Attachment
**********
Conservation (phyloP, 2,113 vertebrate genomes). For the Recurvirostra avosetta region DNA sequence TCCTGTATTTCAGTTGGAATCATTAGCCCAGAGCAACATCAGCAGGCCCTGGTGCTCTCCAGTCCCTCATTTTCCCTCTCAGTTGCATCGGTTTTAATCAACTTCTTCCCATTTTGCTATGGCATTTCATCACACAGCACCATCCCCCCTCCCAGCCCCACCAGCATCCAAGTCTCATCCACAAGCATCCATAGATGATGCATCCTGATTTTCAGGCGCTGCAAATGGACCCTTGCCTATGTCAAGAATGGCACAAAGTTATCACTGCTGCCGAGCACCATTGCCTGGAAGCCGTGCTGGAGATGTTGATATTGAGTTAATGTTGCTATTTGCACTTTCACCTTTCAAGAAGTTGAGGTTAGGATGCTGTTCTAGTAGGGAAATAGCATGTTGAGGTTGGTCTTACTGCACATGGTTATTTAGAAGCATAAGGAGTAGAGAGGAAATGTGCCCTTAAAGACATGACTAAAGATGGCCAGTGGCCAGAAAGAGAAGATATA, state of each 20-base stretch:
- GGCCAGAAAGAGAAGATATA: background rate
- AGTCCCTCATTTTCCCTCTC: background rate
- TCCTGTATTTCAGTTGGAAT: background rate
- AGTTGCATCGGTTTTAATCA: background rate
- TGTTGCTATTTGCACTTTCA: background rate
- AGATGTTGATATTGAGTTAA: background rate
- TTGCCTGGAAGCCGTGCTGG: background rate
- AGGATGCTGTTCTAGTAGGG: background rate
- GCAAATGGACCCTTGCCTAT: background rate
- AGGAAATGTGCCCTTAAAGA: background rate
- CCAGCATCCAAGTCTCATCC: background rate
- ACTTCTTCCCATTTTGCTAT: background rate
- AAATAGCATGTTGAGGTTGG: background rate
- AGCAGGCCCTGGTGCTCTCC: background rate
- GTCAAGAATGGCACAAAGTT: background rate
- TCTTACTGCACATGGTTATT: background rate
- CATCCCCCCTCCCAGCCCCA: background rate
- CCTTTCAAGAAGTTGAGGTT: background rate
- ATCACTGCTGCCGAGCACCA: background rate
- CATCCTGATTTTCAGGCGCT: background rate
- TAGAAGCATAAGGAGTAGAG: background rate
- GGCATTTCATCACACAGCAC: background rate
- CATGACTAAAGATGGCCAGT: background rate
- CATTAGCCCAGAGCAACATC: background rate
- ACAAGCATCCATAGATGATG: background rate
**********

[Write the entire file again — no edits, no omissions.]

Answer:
Conservation (phyloP, 2,113 vertebrate genomes). For the Recurvirostra avosetta region DNA sequence TCCTGTATTTCAGTTGGAATCATTAGCCCAGAGCAACATCAGCAGGCCCTGGTGCTCTCCAGTCCCTCATTTTCCCTCTCAGTTGCATCGGTTTTAATCAACTTCTTCCCATTTTGCTATGGCATTTCATCACACAGCACCATCCCCCCTCCCAGCCCCACCAGCATCCAAGTCTCATCCACAAGCATCCATAGATGATGCATCCTGATTTTCAGGCGCTGCAAATGGACCCTTGCCTATGTCAAGAATGGCACAAAGTTATCACTGCTGCCGAGCACCATTGCCTGGAAGCCGTGCTGGAGATGTTGATATTGAGTTAATGTTGCTATTTGCACTTTCACCTTTCAAGAAGTTGAGGTTAGGATGCTGTTCTAGTAGGGAAATAGCATGTTGAGGTTGGTCTTACTGCACATGGTTATTTAGAAGCATAAGGAGTAGAGAGGAAATGTGCCCTTAAAGACATGACTAAAGATGGCCAGTGGCCAGAAAGAGAAGATATA, state of each 20-base stretch:
- GGCCAGAAAGAGAAGATATA: background rate
- AGTCCCTCATTTTCCCTCTC: background rate
- TCCTGTATTTCAGTTGGAAT: background rate
- AGTTGCATCGGTTTTAATCA: background rate
- TGTTGCTATTTGCACTTTCA: background rate
- AGATGTTGATATTGAGTTAA: background rate
- TTGCCTGGAAGCCGTGCTGG: background rate
- AGGATGCTGTTCTAGTAGGG: background rate
- GCAAATGGACCCTTGCCTAT: background rate
- AGGAAATGTGCCCTTAAAGA: background rate
- CCAGCATCCAAGTCTCATCC: background rate
- ACTTCTTCCCATTTTGCTAT: background rate
- AAATAGCATGTTGAGGTTGG: background rate
- AGCAGGCCCTGGTGCTCTCC: background rate
- GTCAAGAATGGCACAAAGTT: background rate
- TCTTACTGCACATGGTTATT: background rate
- CATCCCCCCTCCCAGCCCCA: background rate
- CCTTTCAAGAAGTTGAGGTT: background rate
- ATCACTGCTGCCGAGCACCA: background rate
- CATCCTGATTTTCAGGCGCT: background rate
- TAGAAGCATAAGGAGTAGAG: background rate
- GGCATTTCATCACACAGCAC: background rate
- CATGACTAAAGATGGCCAGT: background rate
- CATTAGCCCAGAGCAACATC: background rate
- ACAAGCATCCATAGATGATG: background rate